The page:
Five key messages to help policymakers integrate oral health into health system responses
In the context of WHO’s recent resolution on Oral health (WHA74.5) and the upcoming 2022 Global strategy on tackling oral diseases, FDI and the NCD Alliance joined forces to develop a briefing note for policymakers.
The document calls for the integration of oral health promotion and oral healthcare into noncommunicable disease (NCD) strategies and universal health coverage (UHC) benefit packages. And it makes the case for oral health to be considered an essential element of general health and well-being.
The briefing note, which is entitled WHY and HOW to integrate oral health into the NCD and UHC responses, provides five key evidence-based messages on the associations between oral health and NCDs and the role of oral healthcare within health systems. It also provides solutions on how to implement such strategies by outlining calls to actions for each key message.
Five key messages to motivate action
- Oral health is a key indicator of general health, well-being, and quality of life, which is why oral diseases should be prioritized as part of the NCD and UHC responses. This can be supported by strong oral health information systems.
- Oral diseases and other NCDs share modifiable risk factors, and joint prevention is possible through a multisectoral response and existing cost-effective solutions.
- Poor oral health is a risk factor for NCDs, and thus health systems can be optimized and strengthened by integrating oral health promotion and oral healthcare services for all.
- Good oral health can positively impact NCD treatment outcomes so there is a need to invest in more multidisciplinary research and interprofessional collaboration across care teams.
- Engaging people living with oral diseases, communities, and health professionals is crucial to successfully integrate oral health into the NCD and UHC responses.
In August 2021, WHO prepared the draft Global strategy on tackling oral diseases following the request made by Member States to support the implementation of the resolution on Oral health. This initial draft links oral health with NCDs by recognizing the common risk factors of oral diseases and other NCDs. However, the associations between oral health, NCDs, and general health go beyond sharing risk factors as outlined by the briefing note’s key messages.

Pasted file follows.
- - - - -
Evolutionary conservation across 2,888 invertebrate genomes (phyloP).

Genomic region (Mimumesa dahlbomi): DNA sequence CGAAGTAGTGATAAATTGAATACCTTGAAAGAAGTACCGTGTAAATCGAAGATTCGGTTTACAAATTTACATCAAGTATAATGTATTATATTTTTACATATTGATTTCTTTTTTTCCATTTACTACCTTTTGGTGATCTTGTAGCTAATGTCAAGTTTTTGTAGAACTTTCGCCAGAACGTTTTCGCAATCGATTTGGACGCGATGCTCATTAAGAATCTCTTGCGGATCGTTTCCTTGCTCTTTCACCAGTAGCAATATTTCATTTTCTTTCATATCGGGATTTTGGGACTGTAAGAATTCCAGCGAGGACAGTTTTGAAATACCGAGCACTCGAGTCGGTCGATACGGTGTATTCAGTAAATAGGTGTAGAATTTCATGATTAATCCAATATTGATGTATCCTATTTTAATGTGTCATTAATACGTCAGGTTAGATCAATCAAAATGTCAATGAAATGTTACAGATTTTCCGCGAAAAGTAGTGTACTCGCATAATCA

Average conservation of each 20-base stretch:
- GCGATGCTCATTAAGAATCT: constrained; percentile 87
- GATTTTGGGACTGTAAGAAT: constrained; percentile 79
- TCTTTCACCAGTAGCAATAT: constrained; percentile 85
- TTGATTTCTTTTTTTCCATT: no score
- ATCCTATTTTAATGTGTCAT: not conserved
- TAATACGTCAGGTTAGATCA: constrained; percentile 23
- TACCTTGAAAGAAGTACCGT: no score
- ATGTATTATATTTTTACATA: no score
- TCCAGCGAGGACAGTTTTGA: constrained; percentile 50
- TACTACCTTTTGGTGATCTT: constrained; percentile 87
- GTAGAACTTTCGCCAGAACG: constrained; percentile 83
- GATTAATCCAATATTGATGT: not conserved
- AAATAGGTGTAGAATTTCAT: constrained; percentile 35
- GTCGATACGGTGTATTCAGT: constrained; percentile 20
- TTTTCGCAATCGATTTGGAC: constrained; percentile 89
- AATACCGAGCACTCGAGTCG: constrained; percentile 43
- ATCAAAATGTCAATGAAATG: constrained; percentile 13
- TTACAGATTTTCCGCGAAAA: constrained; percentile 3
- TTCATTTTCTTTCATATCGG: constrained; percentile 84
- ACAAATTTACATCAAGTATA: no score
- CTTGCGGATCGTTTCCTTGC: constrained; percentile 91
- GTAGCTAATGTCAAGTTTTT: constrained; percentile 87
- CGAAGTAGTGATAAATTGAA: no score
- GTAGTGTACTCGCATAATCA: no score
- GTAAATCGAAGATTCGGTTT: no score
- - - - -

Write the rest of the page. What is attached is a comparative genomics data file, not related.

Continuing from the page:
FDI has therefore published this briefing note for policymakers, in collaboration with the NCD Alliance, and aligned with FDI’s Vision 2030: Delivering Optimal Oral Health for All and its joint response to the Global strategy calling for oral health to no longer be isolated within health systems. We must take the opportunity to improve people’s health outcomes and reduce overall health system costs by early and cost-effective oral health interventions and referrals for other NCDs.
Policymakers must build a coherent and strong 2022 Global strategy on tackling oral diseases and 2023 Action plan for public oral health, encompassing comprehensively all the implications of the associations between oral health and general health.
Snapshot of some associations between oral health and general health
We call on national dental associations (NDAs) and all health advocates to share this resource with their governments as they engage in the follow-up processes of WHO’s resolution on Oral health.
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